I’m sick of singles

2 min readOct 6, 2020


There. I said it.

Why is everyone obsessed with the extinction of the album?

People say listeners don’t want it. That kids in their twenties just want that sweet, sweet hit of dopamine and be on their merry way.

Maybe I’m just unromantic. “Don’t you believe in love at first sight,” you’d say?

When it comes to music I don’t.

Exhibit A: There’s this musician I really dig, Kate Bollinger. The thing is, I completely forgot I liked her.

I’m not sure if any of her singles/EPs are longer than 15 minutes. I heard one of her tracks back in 2018 and I thought was great. But then I couldn’t find an LP she drifted away into the ether.

That is, until a new single of hers came up on autoplay. Also a great song. After digging into her Spotify, I still couldn’t find an album to listen to. I’m convinced in two months from now I’ll be saying, “Kate who?”

Maybe I’m in the minority. People say we live in a single-driven world. You need to capture your audience’s attention over and over again with quick musical bursts, spread out evenly over time.

But why are none of my favorite artists like this? Or, if they were, there was still an album at the end of the rollout, a light at the end of the tunnel.

I listened to Jason Isbell’s Southeastern all the way through for the first time in the subway on the way to work. It was 9 am and I was blinking away tears while he sang about how our daily lives should seem relatively easy, even though they don’t.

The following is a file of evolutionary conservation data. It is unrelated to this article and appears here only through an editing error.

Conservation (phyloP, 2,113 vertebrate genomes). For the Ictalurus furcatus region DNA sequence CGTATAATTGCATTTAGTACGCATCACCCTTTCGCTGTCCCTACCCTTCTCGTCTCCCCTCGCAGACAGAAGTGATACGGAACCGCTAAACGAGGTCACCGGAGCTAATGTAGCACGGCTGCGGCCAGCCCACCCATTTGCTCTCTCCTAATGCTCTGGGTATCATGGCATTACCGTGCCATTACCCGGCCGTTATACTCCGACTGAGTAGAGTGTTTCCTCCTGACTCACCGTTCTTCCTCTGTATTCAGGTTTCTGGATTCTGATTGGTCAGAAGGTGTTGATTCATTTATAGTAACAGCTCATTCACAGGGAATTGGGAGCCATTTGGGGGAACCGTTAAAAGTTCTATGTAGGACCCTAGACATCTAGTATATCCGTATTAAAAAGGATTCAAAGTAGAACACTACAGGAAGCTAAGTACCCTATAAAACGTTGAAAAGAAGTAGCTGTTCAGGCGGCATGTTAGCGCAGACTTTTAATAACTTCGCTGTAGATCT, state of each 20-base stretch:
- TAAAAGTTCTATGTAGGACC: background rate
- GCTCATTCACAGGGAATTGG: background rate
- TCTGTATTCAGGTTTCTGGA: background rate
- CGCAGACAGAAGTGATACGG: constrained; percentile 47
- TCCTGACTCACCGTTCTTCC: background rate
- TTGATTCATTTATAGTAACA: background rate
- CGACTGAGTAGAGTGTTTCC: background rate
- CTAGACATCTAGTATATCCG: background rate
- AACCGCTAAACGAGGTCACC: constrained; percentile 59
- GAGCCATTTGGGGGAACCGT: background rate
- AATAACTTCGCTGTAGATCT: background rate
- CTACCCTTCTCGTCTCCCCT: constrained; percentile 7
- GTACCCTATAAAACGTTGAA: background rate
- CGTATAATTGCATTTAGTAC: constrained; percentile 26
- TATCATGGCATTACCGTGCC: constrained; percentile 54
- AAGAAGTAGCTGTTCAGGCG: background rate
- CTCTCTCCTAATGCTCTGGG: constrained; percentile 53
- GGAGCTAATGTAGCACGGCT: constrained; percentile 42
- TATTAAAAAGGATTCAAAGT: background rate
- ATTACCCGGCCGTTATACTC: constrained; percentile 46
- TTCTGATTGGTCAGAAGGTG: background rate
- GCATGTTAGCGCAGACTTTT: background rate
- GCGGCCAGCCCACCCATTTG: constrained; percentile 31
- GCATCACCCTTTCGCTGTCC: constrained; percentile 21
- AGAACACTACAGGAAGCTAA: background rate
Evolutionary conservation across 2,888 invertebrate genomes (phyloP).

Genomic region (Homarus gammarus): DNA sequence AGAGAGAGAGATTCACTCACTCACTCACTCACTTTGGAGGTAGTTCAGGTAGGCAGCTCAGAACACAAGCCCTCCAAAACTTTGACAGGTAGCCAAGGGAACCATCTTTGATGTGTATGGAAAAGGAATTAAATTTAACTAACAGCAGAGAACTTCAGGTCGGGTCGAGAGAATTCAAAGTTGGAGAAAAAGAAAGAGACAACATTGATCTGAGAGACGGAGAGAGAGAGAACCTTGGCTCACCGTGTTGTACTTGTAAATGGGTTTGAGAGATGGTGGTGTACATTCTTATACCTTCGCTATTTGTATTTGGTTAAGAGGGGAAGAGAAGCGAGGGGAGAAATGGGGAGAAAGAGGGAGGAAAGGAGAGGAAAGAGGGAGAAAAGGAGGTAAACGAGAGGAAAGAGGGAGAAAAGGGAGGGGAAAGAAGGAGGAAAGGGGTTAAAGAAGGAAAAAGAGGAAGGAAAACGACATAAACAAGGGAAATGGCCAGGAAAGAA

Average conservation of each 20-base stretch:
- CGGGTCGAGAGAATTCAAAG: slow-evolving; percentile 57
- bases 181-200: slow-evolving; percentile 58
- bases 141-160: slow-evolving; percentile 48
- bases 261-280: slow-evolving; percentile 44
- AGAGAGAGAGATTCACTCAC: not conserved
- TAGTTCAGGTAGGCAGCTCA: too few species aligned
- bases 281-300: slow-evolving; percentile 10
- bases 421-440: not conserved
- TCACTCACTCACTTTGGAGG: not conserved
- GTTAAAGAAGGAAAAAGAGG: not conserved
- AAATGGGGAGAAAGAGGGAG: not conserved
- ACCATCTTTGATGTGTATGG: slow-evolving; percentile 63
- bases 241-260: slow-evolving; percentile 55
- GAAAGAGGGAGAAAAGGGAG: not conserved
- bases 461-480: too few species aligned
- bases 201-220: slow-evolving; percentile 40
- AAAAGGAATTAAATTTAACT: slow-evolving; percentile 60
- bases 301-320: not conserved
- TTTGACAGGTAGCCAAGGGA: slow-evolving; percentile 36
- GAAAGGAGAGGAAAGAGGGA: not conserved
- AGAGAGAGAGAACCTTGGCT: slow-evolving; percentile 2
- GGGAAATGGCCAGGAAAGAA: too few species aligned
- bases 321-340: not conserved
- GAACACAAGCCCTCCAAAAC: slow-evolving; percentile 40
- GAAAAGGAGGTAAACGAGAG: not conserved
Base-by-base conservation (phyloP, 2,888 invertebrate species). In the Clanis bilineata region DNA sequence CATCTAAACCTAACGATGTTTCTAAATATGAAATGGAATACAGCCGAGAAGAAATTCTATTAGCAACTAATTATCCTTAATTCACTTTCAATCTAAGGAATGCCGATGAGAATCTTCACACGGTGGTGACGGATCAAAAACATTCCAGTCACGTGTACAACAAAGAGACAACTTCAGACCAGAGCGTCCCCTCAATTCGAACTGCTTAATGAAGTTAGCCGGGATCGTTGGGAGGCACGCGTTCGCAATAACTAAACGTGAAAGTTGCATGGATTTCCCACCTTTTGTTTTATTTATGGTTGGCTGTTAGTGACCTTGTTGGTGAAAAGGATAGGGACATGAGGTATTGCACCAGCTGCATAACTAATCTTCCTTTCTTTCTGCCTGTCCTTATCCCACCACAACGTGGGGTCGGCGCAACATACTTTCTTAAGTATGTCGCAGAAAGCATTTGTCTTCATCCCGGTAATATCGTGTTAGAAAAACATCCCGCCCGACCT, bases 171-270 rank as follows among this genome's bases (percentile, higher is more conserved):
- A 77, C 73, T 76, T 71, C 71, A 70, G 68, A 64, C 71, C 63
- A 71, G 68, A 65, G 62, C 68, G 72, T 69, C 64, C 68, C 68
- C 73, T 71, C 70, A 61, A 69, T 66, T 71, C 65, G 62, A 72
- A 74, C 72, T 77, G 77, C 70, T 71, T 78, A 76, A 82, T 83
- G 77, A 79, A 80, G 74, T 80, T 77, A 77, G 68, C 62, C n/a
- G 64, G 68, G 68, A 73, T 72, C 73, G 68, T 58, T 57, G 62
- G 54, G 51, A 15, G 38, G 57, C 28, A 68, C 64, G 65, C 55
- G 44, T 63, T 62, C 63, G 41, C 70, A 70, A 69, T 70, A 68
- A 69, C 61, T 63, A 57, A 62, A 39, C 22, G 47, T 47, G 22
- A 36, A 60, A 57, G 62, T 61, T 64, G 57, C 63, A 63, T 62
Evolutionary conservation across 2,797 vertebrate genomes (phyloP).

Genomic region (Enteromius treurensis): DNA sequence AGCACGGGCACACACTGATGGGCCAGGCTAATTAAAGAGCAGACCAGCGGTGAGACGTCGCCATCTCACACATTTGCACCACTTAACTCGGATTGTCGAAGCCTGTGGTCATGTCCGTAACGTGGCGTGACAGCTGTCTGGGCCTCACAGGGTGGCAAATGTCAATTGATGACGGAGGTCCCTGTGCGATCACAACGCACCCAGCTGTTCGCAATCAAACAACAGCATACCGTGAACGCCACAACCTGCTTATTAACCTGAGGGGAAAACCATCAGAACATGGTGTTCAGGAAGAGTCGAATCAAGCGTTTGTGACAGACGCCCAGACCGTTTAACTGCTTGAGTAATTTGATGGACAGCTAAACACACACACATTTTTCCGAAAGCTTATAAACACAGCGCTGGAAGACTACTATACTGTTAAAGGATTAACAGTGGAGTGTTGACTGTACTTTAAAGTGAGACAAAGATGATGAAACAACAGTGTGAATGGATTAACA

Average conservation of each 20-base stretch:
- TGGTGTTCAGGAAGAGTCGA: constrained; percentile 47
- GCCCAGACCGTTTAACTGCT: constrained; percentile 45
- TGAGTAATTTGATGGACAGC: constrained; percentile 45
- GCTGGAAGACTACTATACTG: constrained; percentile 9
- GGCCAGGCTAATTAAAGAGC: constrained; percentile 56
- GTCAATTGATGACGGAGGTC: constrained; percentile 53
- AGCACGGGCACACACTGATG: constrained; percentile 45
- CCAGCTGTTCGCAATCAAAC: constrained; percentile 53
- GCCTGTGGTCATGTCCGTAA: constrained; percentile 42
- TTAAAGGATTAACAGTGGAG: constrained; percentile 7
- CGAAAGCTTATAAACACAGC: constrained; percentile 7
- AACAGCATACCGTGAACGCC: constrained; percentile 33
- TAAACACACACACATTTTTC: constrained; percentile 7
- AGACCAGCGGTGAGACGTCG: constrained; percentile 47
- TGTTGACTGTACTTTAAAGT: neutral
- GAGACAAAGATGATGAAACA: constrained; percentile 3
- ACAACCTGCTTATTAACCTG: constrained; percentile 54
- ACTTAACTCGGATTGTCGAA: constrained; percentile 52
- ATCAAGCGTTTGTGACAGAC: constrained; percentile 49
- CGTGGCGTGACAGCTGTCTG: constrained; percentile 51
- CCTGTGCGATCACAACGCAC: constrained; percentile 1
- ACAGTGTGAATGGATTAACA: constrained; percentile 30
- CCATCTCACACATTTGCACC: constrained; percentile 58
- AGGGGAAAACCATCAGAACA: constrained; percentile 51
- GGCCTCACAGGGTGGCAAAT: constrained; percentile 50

Would I have felt that if it weren’t for the fact that this was the closing track on a forty-seven-minute-long album? If I had been hearing it for the first time as a standalone song?

I don’t think so. It’s not because Jason isn’t a great songwriter (he is). But I’m not looking for a good song to kill time. I’m looking for a feeling. A feeling that sticks with me — some hint of permanence in the midst of this whole messy impermanence we call life.

That doesn’t happen in three minutes.

I’m not looking for a fun fling. Give me something to really fall in love with.

But what do you think? Am I full of shit? Am I biased in favor of the bands who’ve already “made it” and thus the bands that get our attention more easily?

Am I just turning into another old man yelling at clouds?

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Musician, writer, and outspoken owner of the Dallas Mavericks